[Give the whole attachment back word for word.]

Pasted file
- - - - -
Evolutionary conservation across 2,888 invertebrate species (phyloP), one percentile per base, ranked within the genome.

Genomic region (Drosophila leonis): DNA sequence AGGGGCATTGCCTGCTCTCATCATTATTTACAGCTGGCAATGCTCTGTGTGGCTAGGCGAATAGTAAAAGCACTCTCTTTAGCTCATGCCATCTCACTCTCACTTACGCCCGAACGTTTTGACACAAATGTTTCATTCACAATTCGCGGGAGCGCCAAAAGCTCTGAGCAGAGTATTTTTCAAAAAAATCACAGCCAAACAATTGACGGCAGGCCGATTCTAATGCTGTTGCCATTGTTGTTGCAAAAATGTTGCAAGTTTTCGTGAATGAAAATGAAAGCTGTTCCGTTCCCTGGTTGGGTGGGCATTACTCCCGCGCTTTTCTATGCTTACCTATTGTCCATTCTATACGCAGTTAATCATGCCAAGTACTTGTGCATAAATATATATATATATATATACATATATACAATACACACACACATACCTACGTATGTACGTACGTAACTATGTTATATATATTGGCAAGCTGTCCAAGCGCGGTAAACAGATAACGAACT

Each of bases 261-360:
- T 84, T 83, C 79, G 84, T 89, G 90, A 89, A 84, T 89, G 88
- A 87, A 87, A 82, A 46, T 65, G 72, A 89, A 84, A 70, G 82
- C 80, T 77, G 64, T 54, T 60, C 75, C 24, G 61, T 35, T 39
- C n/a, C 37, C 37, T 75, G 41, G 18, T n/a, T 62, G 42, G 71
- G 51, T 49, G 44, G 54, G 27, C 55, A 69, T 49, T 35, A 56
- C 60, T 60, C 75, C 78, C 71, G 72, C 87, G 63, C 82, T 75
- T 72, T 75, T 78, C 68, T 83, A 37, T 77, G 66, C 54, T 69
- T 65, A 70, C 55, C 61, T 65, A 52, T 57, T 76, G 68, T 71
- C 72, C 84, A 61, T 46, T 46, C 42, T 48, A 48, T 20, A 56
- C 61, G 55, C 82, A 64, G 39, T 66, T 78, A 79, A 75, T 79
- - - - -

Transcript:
Evolutionary conservation across 2,888 invertebrate species (phyloP), one percentile per base, ranked within the genome.

Genomic region (Drosophila leonis): DNA sequence AGGGGCATTGCCTGCTCTCATCATTATTTACAGCTGGCAATGCTCTGTGTGGCTAGGCGAATAGTAAAAGCACTCTCTTTAGCTCATGCCATCTCACTCTCACTTACGCCCGAACGTTTTGACACAAATGTTTCATTCACAATTCGCGGGAGCGCCAAAAGCTCTGAGCAGAGTATTTTTCAAAAAAATCACAGCCAAACAATTGACGGCAGGCCGATTCTAATGCTGTTGCCATTGTTGTTGCAAAAATGTTGCAAGTTTTCGTGAATGAAAATGAAAGCTGTTCCGTTCCCTGGTTGGGTGGGCATTACTCCCGCGCTTTTCTATGCTTACCTATTGTCCATTCTATACGCAGTTAATCATGCCAAGTACTTGTGCATAAATATATATATATATATATACATATATACAATACACACACACATACCTACGTATGTACGTACGTAACTATGTTATATATATTGGCAAGCTGTCCAAGCGCGGTAAACAGATAACGAACT

Each of bases 261-360:
- T 84, T 83, C 79, G 84, T 89, G 90, A 89, A 84, T 89, G 88
- A 87, A 87, A 82, A 46, T 65, G 72, A 89, A 84, A 70, G 82
- C 80, T 77, G 64, T 54, T 60, C 75, C 24, G 61, T 35, T 39
- C n/a, C 37, C 37, T 75, G 41, G 18, T n/a, T 62, G 42, G 71
- G 51, T 49, G 44, G 54, G 27, C 55, A 69, T 49, T 35, A 56
- C 60, T 60, C 75, C 78, C 71, G 72, C 87, G 63, C 82, T 75
- T 72, T 75, T 78, C 68, T 83, A 37, T 77, G 66, C 54, T 69
- T 65, A 70, C 55, C 61, T 65, A 52, T 57, T 76, G 68, T 71
- C 72, C 84, A 61, T 46, T 46, C 42, T 48, A 48, T 20, A 56
- C 61, G 55, C 82, A 64, G 39, T 66, T 78, A 79, A 75, T 79